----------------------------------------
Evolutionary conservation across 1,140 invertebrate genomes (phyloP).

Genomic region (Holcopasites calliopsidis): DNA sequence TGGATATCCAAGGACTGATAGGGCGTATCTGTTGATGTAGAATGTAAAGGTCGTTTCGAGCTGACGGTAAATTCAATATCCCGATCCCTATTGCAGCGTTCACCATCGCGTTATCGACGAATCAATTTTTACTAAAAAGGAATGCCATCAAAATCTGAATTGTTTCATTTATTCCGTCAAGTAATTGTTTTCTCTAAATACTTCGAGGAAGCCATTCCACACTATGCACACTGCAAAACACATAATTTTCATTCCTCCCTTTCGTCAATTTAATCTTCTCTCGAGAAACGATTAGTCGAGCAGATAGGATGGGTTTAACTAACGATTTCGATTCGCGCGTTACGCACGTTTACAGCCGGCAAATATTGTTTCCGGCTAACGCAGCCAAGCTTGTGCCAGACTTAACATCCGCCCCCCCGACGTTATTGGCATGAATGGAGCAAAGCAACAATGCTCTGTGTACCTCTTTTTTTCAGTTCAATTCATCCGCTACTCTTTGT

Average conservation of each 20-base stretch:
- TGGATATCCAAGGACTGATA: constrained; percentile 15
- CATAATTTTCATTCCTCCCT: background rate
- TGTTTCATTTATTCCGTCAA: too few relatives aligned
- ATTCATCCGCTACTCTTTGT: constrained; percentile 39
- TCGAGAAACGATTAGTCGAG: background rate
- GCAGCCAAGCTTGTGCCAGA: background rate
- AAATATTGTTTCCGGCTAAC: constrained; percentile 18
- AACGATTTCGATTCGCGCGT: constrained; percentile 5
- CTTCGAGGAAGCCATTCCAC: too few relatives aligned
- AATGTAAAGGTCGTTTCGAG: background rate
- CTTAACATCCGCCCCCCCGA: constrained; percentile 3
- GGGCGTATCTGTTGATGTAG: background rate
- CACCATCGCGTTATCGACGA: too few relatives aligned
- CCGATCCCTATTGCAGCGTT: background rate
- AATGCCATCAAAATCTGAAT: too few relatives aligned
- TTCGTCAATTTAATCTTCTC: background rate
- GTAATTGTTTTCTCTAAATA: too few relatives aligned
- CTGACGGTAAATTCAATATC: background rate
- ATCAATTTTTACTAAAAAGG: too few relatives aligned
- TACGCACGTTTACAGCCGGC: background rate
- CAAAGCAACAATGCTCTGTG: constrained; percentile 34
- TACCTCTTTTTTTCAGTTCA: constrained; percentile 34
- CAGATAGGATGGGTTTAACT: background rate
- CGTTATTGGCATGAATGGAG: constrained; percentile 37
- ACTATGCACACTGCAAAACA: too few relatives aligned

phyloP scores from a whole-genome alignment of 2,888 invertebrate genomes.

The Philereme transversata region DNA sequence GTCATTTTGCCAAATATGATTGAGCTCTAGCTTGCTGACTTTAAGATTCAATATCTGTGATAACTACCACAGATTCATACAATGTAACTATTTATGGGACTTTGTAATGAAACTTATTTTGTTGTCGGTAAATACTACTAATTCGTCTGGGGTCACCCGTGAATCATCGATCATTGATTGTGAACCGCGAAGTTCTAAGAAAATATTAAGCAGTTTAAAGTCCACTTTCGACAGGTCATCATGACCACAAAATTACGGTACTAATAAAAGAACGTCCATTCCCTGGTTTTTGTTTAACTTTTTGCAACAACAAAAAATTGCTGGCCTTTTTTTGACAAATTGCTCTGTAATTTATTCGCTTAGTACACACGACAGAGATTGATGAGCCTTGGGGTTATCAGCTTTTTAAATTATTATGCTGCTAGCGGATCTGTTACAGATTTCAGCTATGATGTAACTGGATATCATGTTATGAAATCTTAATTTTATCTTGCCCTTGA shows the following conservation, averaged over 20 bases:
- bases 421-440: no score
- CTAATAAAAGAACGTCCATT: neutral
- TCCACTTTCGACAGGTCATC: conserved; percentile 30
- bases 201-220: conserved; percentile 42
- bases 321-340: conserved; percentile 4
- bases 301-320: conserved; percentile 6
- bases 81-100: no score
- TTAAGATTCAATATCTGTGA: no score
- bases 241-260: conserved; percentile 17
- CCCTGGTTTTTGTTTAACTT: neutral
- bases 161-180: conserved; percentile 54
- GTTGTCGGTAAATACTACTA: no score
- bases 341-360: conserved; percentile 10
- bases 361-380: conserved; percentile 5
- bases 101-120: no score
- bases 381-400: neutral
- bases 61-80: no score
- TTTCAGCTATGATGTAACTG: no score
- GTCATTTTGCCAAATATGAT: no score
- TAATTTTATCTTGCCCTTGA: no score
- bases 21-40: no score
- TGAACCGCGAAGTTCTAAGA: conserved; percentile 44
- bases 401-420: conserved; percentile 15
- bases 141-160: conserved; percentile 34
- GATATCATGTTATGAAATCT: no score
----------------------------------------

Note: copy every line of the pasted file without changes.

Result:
Evolutionary conservation across 1,140 invertebrate genomes (phyloP).

Genomic region (Holcopasites calliopsidis): DNA sequence TGGATATCCAAGGACTGATAGGGCGTATCTGTTGATGTAGAATGTAAAGGTCGTTTCGAGCTGACGGTAAATTCAATATCCCGATCCCTATTGCAGCGTTCACCATCGCGTTATCGACGAATCAATTTTTACTAAAAAGGAATGCCATCAAAATCTGAATTGTTTCATTTATTCCGTCAAGTAATTGTTTTCTCTAAATACTTCGAGGAAGCCATTCCACACTATGCACACTGCAAAACACATAATTTTCATTCCTCCCTTTCGTCAATTTAATCTTCTCTCGAGAAACGATTAGTCGAGCAGATAGGATGGGTTTAACTAACGATTTCGATTCGCGCGTTACGCACGTTTACAGCCGGCAAATATTGTTTCCGGCTAACGCAGCCAAGCTTGTGCCAGACTTAACATCCGCCCCCCCGACGTTATTGGCATGAATGGAGCAAAGCAACAATGCTCTGTGTACCTCTTTTTTTCAGTTCAATTCATCCGCTACTCTTTGT

Average conservation of each 20-base stretch:
- TGGATATCCAAGGACTGATA: constrained; percentile 15
- CATAATTTTCATTCCTCCCT: background rate
- TGTTTCATTTATTCCGTCAA: too few relatives aligned
- ATTCATCCGCTACTCTTTGT: constrained; percentile 39
- TCGAGAAACGATTAGTCGAG: background rate
- GCAGCCAAGCTTGTGCCAGA: background rate
- AAATATTGTTTCCGGCTAAC: constrained; percentile 18
- AACGATTTCGATTCGCGCGT: constrained; percentile 5
- CTTCGAGGAAGCCATTCCAC: too few relatives aligned
- AATGTAAAGGTCGTTTCGAG: background rate
- CTTAACATCCGCCCCCCCGA: constrained; percentile 3
- GGGCGTATCTGTTGATGTAG: background rate
- CACCATCGCGTTATCGACGA: too few relatives aligned
- CCGATCCCTATTGCAGCGTT: background rate
- AATGCCATCAAAATCTGAAT: too few relatives aligned
- TTCGTCAATTTAATCTTCTC: background rate
- GTAATTGTTTTCTCTAAATA: too few relatives aligned
- CTGACGGTAAATTCAATATC: background rate
- ATCAATTTTTACTAAAAAGG: too few relatives aligned
- TACGCACGTTTACAGCCGGC: background rate
- CAAAGCAACAATGCTCTGTG: constrained; percentile 34
- TACCTCTTTTTTTCAGTTCA: constrained; percentile 34
- CAGATAGGATGGGTTTAACT: background rate
- CGTTATTGGCATGAATGGAG: constrained; percentile 37
- ACTATGCACACTGCAAAACA: too few relatives aligned

phyloP scores from a whole-genome alignment of 2,888 invertebrate genomes.

The Philereme transversata region DNA sequence GTCATTTTGCCAAATATGATTGAGCTCTAGCTTGCTGACTTTAAGATTCAATATCTGTGATAACTACCACAGATTCATACAATGTAACTATTTATGGGACTTTGTAATGAAACTTATTTTGTTGTCGGTAAATACTACTAATTCGTCTGGGGTCACCCGTGAATCATCGATCATTGATTGTGAACCGCGAAGTTCTAAGAAAATATTAAGCAGTTTAAAGTCCACTTTCGACAGGTCATCATGACCACAAAATTACGGTACTAATAAAAGAACGTCCATTCCCTGGTTTTTGTTTAACTTTTTGCAACAACAAAAAATTGCTGGCCTTTTTTTGACAAATTGCTCTGTAATTTATTCGCTTAGTACACACGACAGAGATTGATGAGCCTTGGGGTTATCAGCTTTTTAAATTATTATGCTGCTAGCGGATCTGTTACAGATTTCAGCTATGATGTAACTGGATATCATGTTATGAAATCTTAATTTTATCTTGCCCTTGA shows the following conservation, averaged over 20 bases:
- bases 421-440: no score
- CTAATAAAAGAACGTCCATT: neutral
- TCCACTTTCGACAGGTCATC: conserved; percentile 30
- bases 201-220: conserved; percentile 42
- bases 321-340: conserved; percentile 4
- bases 301-320: conserved; percentile 6
- bases 81-100: no score
- TTAAGATTCAATATCTGTGA: no score
- bases 241-260: conserved; percentile 17
- CCCTGGTTTTTGTTTAACTT: neutral
- bases 161-180: conserved; percentile 54
- GTTGTCGGTAAATACTACTA: no score
- bases 341-360: conserved; percentile 10
- bases 361-380: conserved; percentile 5
- bases 101-120: no score
- bases 381-400: neutral
- bases 61-80: no score
- TTTCAGCTATGATGTAACTG: no score
- GTCATTTTGCCAAATATGAT: no score
- TAATTTTATCTTGCCCTTGA: no score
- bases 21-40: no score
- TGAACCGCGAAGTTCTAAGA: conserved; percentile 44
- bases 401-420: conserved; percentile 15
- bases 141-160: conserved; percentile 34
- GATATCATGTTATGAAATCT: no score